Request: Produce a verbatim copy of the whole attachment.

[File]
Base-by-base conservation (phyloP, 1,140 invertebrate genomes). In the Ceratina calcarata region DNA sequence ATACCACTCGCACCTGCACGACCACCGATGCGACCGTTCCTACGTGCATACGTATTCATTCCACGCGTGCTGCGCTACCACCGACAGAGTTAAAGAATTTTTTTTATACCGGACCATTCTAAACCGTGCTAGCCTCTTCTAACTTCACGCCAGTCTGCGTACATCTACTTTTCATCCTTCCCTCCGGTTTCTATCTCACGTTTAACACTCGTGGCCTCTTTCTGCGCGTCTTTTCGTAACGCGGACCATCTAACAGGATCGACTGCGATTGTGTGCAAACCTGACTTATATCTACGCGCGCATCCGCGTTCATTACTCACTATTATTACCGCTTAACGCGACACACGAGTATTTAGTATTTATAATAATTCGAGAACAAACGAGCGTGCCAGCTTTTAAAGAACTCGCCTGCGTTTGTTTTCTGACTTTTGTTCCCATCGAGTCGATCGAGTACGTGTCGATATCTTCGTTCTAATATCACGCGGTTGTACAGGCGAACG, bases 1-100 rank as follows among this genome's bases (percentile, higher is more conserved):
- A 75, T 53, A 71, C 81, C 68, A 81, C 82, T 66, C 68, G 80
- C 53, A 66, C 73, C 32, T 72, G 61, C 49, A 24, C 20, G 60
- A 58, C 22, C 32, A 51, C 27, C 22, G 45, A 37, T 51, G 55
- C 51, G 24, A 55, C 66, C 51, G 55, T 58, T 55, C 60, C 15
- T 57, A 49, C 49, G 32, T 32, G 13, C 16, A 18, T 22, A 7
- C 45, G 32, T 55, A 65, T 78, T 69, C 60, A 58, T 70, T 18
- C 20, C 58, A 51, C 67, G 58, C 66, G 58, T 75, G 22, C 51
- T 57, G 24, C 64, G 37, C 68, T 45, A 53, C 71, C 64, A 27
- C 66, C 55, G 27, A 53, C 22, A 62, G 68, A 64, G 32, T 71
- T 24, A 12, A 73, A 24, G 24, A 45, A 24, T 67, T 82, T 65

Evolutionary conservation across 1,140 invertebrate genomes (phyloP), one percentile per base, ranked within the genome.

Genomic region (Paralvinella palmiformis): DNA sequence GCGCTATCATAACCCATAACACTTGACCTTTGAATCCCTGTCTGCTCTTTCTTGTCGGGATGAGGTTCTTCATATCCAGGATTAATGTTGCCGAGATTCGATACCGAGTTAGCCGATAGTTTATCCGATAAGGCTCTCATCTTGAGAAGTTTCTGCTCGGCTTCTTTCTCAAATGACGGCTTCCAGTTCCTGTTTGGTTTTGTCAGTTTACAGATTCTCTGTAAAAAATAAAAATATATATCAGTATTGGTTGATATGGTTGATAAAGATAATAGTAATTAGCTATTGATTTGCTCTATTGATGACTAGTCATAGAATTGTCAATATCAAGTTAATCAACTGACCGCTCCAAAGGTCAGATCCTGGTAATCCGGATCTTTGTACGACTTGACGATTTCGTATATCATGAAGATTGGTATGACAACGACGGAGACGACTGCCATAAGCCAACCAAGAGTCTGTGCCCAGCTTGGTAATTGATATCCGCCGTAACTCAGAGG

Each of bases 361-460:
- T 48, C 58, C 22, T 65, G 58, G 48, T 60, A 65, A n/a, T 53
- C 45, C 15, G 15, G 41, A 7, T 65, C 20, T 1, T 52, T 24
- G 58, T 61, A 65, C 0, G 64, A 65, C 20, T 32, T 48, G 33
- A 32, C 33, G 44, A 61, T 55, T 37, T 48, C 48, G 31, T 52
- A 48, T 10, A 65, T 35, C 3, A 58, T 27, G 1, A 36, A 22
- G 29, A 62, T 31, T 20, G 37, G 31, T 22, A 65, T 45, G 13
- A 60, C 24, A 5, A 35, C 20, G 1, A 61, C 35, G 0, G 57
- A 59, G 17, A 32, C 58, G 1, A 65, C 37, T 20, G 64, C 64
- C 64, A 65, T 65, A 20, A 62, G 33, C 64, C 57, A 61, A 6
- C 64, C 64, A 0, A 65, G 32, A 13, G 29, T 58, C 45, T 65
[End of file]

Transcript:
Base-by-base conservation (phyloP, 1,140 invertebrate genomes). In the Ceratina calcarata region DNA sequence ATACCACTCGCACCTGCACGACCACCGATGCGACCGTTCCTACGTGCATACGTATTCATTCCACGCGTGCTGCGCTACCACCGACAGAGTTAAAGAATTTTTTTTATACCGGACCATTCTAAACCGTGCTAGCCTCTTCTAACTTCACGCCAGTCTGCGTACATCTACTTTTCATCCTTCCCTCCGGTTTCTATCTCACGTTTAACACTCGTGGCCTCTTTCTGCGCGTCTTTTCGTAACGCGGACCATCTAACAGGATCGACTGCGATTGTGTGCAAACCTGACTTATATCTACGCGCGCATCCGCGTTCATTACTCACTATTATTACCGCTTAACGCGACACACGAGTATTTAGTATTTATAATAATTCGAGAACAAACGAGCGTGCCAGCTTTTAAAGAACTCGCCTGCGTTTGTTTTCTGACTTTTGTTCCCATCGAGTCGATCGAGTACGTGTCGATATCTTCGTTCTAATATCACGCGGTTGTACAGGCGAACG, bases 1-100 rank as follows among this genome's bases (percentile, higher is more conserved):
- A 75, T 53, A 71, C 81, C 68, A 81, C 82, T 66, C 68, G 80
- C 53, A 66, C 73, C 32, T 72, G 61, C 49, A 24, C 20, G 60
- A 58, C 22, C 32, A 51, C 27, C 22, G 45, A 37, T 51, G 55
- C 51, G 24, A 55, C 66, C 51, G 55, T 58, T 55, C 60, C 15
- T 57, A 49, C 49, G 32, T 32, G 13, C 16, A 18, T 22, A 7
- C 45, G 32, T 55, A 65, T 78, T 69, C 60, A 58, T 70, T 18
- C 20, C 58, A 51, C 67, G 58, C 66, G 58, T 75, G 22, C 51
- T 57, G 24, C 64, G 37, C 68, T 45, A 53, C 71, C 64, A 27
- C 66, C 55, G 27, A 53, C 22, A 62, G 68, A 64, G 32, T 71
- T 24, A 12, A 73, A 24, G 24, A 45, A 24, T 67, T 82, T 65

Evolutionary conservation across 1,140 invertebrate genomes (phyloP), one percentile per base, ranked within the genome.

Genomic region (Paralvinella palmiformis): DNA sequence GCGCTATCATAACCCATAACACTTGACCTTTGAATCCCTGTCTGCTCTTTCTTGTCGGGATGAGGTTCTTCATATCCAGGATTAATGTTGCCGAGATTCGATACCGAGTTAGCCGATAGTTTATCCGATAAGGCTCTCATCTTGAGAAGTTTCTGCTCGGCTTCTTTCTCAAATGACGGCTTCCAGTTCCTGTTTGGTTTTGTCAGTTTACAGATTCTCTGTAAAAAATAAAAATATATATCAGTATTGGTTGATATGGTTGATAAAGATAATAGTAATTAGCTATTGATTTGCTCTATTGATGACTAGTCATAGAATTGTCAATATCAAGTTAATCAACTGACCGCTCCAAAGGTCAGATCCTGGTAATCCGGATCTTTGTACGACTTGACGATTTCGTATATCATGAAGATTGGTATGACAACGACGGAGACGACTGCCATAAGCCAACCAAGAGTCTGTGCCCAGCTTGGTAATTGATATCCGCCGTAACTCAGAGG

Each of bases 361-460:
- T 48, C 58, C 22, T 65, G 58, G 48, T 60, A 65, A n/a, T 53
- C 45, C 15, G 15, G 41, A 7, T 65, C 20, T 1, T 52, T 24
- G 58, T 61, A 65, C 0, G 64, A 65, C 20, T 32, T 48, G 33
- A 32, C 33, G 44, A 61, T 55, T 37, T 48, C 48, G 31, T 52
- A 48, T 10, A 65, T 35, C 3, A 58, T 27, G 1, A 36, A 22
- G 29, A 62, T 31, T 20, G 37, G 31, T 22, A 65, T 45, G 13
- A 60, C 24, A 5, A 35, C 20, G 1, A 61, C 35, G 0, G 57
- A 59, G 17, A 32, C 58, G 1, A 65, C 37, T 20, G 64, C 64
- C 64, A 65, T 65, A 20, A 62, G 33, C 64, C 57, A 61, A 6
- C 64, C 64, A 0, A 65, G 32, A 13, G 29, T 58, C 45, T 65